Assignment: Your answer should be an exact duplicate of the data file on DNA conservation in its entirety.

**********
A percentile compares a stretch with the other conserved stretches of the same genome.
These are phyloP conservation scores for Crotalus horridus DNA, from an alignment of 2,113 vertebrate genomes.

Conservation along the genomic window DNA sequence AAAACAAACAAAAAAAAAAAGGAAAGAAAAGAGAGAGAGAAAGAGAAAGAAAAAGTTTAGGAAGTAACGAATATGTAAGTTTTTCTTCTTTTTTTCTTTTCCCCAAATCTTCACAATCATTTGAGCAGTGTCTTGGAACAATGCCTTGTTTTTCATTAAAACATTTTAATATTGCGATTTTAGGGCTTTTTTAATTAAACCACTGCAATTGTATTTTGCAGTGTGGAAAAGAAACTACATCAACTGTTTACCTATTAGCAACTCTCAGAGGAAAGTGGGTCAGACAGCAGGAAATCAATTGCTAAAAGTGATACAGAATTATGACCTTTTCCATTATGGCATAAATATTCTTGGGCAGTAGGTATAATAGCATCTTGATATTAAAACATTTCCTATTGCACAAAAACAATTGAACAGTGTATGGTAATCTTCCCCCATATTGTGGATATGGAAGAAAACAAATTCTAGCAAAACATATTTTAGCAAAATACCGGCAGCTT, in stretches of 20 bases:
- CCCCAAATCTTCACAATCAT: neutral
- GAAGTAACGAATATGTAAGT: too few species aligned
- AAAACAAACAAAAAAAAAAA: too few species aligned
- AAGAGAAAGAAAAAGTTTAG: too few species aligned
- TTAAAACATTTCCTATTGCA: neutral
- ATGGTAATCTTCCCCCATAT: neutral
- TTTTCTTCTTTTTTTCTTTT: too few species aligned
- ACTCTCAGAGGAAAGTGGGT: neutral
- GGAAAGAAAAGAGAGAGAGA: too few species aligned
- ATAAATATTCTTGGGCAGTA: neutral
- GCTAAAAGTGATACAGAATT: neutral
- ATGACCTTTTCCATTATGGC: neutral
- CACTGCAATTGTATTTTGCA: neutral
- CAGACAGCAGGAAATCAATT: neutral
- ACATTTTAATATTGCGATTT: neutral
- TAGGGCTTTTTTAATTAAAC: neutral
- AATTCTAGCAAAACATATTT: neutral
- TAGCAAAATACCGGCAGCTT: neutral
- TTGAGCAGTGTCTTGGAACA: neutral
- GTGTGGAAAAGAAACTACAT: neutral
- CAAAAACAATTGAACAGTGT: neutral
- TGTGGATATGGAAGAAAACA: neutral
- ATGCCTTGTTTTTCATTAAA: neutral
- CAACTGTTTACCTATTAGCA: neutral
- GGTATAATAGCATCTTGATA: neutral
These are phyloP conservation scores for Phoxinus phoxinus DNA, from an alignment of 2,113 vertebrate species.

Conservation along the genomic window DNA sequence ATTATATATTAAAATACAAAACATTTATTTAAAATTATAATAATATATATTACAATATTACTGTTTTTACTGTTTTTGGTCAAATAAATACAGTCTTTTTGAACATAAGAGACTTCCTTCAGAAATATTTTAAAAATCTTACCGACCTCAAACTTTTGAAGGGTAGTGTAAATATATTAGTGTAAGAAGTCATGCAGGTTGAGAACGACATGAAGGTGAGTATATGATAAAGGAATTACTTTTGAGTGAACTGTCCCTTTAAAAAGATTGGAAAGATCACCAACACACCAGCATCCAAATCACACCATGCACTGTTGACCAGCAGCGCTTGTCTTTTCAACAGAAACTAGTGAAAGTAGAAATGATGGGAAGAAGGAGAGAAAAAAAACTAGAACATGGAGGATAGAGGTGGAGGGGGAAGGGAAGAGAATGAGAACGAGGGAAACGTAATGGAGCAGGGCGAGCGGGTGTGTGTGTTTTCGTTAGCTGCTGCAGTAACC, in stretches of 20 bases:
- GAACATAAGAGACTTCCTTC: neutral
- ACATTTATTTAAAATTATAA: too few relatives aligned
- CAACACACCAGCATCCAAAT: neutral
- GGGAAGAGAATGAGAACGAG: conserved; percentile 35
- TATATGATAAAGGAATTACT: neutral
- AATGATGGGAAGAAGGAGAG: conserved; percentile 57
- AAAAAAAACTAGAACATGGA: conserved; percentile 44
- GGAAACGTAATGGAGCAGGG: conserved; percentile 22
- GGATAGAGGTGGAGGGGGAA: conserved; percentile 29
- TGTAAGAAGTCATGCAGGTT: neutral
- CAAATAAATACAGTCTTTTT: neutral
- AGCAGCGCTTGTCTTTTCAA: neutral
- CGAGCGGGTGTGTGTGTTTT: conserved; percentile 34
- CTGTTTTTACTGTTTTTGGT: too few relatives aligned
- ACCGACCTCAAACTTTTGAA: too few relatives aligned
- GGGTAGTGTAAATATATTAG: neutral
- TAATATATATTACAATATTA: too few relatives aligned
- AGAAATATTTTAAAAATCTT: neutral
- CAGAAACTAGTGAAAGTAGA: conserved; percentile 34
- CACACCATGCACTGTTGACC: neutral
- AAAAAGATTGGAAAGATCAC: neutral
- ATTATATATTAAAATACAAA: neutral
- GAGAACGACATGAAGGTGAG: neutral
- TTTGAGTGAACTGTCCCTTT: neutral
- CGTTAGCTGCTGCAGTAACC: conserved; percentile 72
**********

A percentile compares a stretch with the other conserved stretches of the same genome.
These are phyloP conservation scores for Crotalus horridus DNA, from an alignment of 2,113 vertebrate genomes.

Conservation along the genomic window DNA sequence AAAACAAACAAAAAAAAAAAGGAAAGAAAAGAGAGAGAGAAAGAGAAAGAAAAAGTTTAGGAAGTAACGAATATGTAAGTTTTTCTTCTTTTTTTCTTTTCCCCAAATCTTCACAATCATTTGAGCAGTGTCTTGGAACAATGCCTTGTTTTTCATTAAAACATTTTAATATTGCGATTTTAGGGCTTTTTTAATTAAACCACTGCAATTGTATTTTGCAGTGTGGAAAAGAAACTACATCAACTGTTTACCTATTAGCAACTCTCAGAGGAAAGTGGGTCAGACAGCAGGAAATCAATTGCTAAAAGTGATACAGAATTATGACCTTTTCCATTATGGCATAAATATTCTTGGGCAGTAGGTATAATAGCATCTTGATATTAAAACATTTCCTATTGCACAAAAACAATTGAACAGTGTATGGTAATCTTCCCCCATATTGTGGATATGGAAGAAAACAAATTCTAGCAAAACATATTTTAGCAAAATACCGGCAGCTT, in stretches of 20 bases:
- CCCCAAATCTTCACAATCAT: neutral
- GAAGTAACGAATATGTAAGT: too few species aligned
- AAAACAAACAAAAAAAAAAA: too few species aligned
- AAGAGAAAGAAAAAGTTTAG: too few species aligned
- TTAAAACATTTCCTATTGCA: neutral
- ATGGTAATCTTCCCCCATAT: neutral
- TTTTCTTCTTTTTTTCTTTT: too few species aligned
- ACTCTCAGAGGAAAGTGGGT: neutral
- GGAAAGAAAAGAGAGAGAGA: too few species aligned
- ATAAATATTCTTGGGCAGTA: neutral
- GCTAAAAGTGATACAGAATT: neutral
- ATGACCTTTTCCATTATGGC: neutral
- CACTGCAATTGTATTTTGCA: neutral
- CAGACAGCAGGAAATCAATT: neutral
- ACATTTTAATATTGCGATTT: neutral
- TAGGGCTTTTTTAATTAAAC: neutral
- AATTCTAGCAAAACATATTT: neutral
- TAGCAAAATACCGGCAGCTT: neutral
- TTGAGCAGTGTCTTGGAACA: neutral
- GTGTGGAAAAGAAACTACAT: neutral
- CAAAAACAATTGAACAGTGT: neutral
- TGTGGATATGGAAGAAAACA: neutral
- ATGCCTTGTTTTTCATTAAA: neutral
- CAACTGTTTACCTATTAGCA: neutral
- GGTATAATAGCATCTTGATA: neutral
These are phyloP conservation scores for Phoxinus phoxinus DNA, from an alignment of 2,113 vertebrate species.

Conservation along the genomic window DNA sequence ATTATATATTAAAATACAAAACATTTATTTAAAATTATAATAATATATATTACAATATTACTGTTTTTACTGTTTTTGGTCAAATAAATACAGTCTTTTTGAACATAAGAGACTTCCTTCAGAAATATTTTAAAAATCTTACCGACCTCAAACTTTTGAAGGGTAGTGTAAATATATTAGTGTAAGAAGTCATGCAGGTTGAGAACGACATGAAGGTGAGTATATGATAAAGGAATTACTTTTGAGTGAACTGTCCCTTTAAAAAGATTGGAAAGATCACCAACACACCAGCATCCAAATCACACCATGCACTGTTGACCAGCAGCGCTTGTCTTTTCAACAGAAACTAGTGAAAGTAGAAATGATGGGAAGAAGGAGAGAAAAAAAACTAGAACATGGAGGATAGAGGTGGAGGGGGAAGGGAAGAGAATGAGAACGAGGGAAACGTAATGGAGCAGGGCGAGCGGGTGTGTGTGTTTTCGTTAGCTGCTGCAGTAACC, in stretches of 20 bases:
- GAACATAAGAGACTTCCTTC: neutral
- ACATTTATTTAAAATTATAA: too few relatives aligned
- CAACACACCAGCATCCAAAT: neutral
- GGGAAGAGAATGAGAACGAG: conserved; percentile 35
- TATATGATAAAGGAATTACT: neutral
- AATGATGGGAAGAAGGAGAG: conserved; percentile 57
- AAAAAAAACTAGAACATGGA: conserved; percentile 44
- GGAAACGTAATGGAGCAGGG: conserved; percentile 22
- GGATAGAGGTGGAGGGGGAA: conserved; percentile 29
- TGTAAGAAGTCATGCAGGTT: neutral
- CAAATAAATACAGTCTTTTT: neutral
- AGCAGCGCTTGTCTTTTCAA: neutral
- CGAGCGGGTGTGTGTGTTTT: conserved; percentile 34
- CTGTTTTTACTGTTTTTGGT: too few relatives aligned
- ACCGACCTCAAACTTTTGAA: too few relatives aligned
- GGGTAGTGTAAATATATTAG: neutral
- TAATATATATTACAATATTA: too few relatives aligned
- AGAAATATTTTAAAAATCTT: neutral
- CAGAAACTAGTGAAAGTAGA: conserved; percentile 34
- CACACCATGCACTGTTGACC: neutral
- AAAAAGATTGGAAAGATCAC: neutral
- ATTATATATTAAAATACAAA: neutral
- GAGAACGACATGAAGGTGAG: neutral
- TTTGAGTGAACTGTCCCTTT: neutral
- CGTTAGCTGCTGCAGTAACC: conserved; percentile 72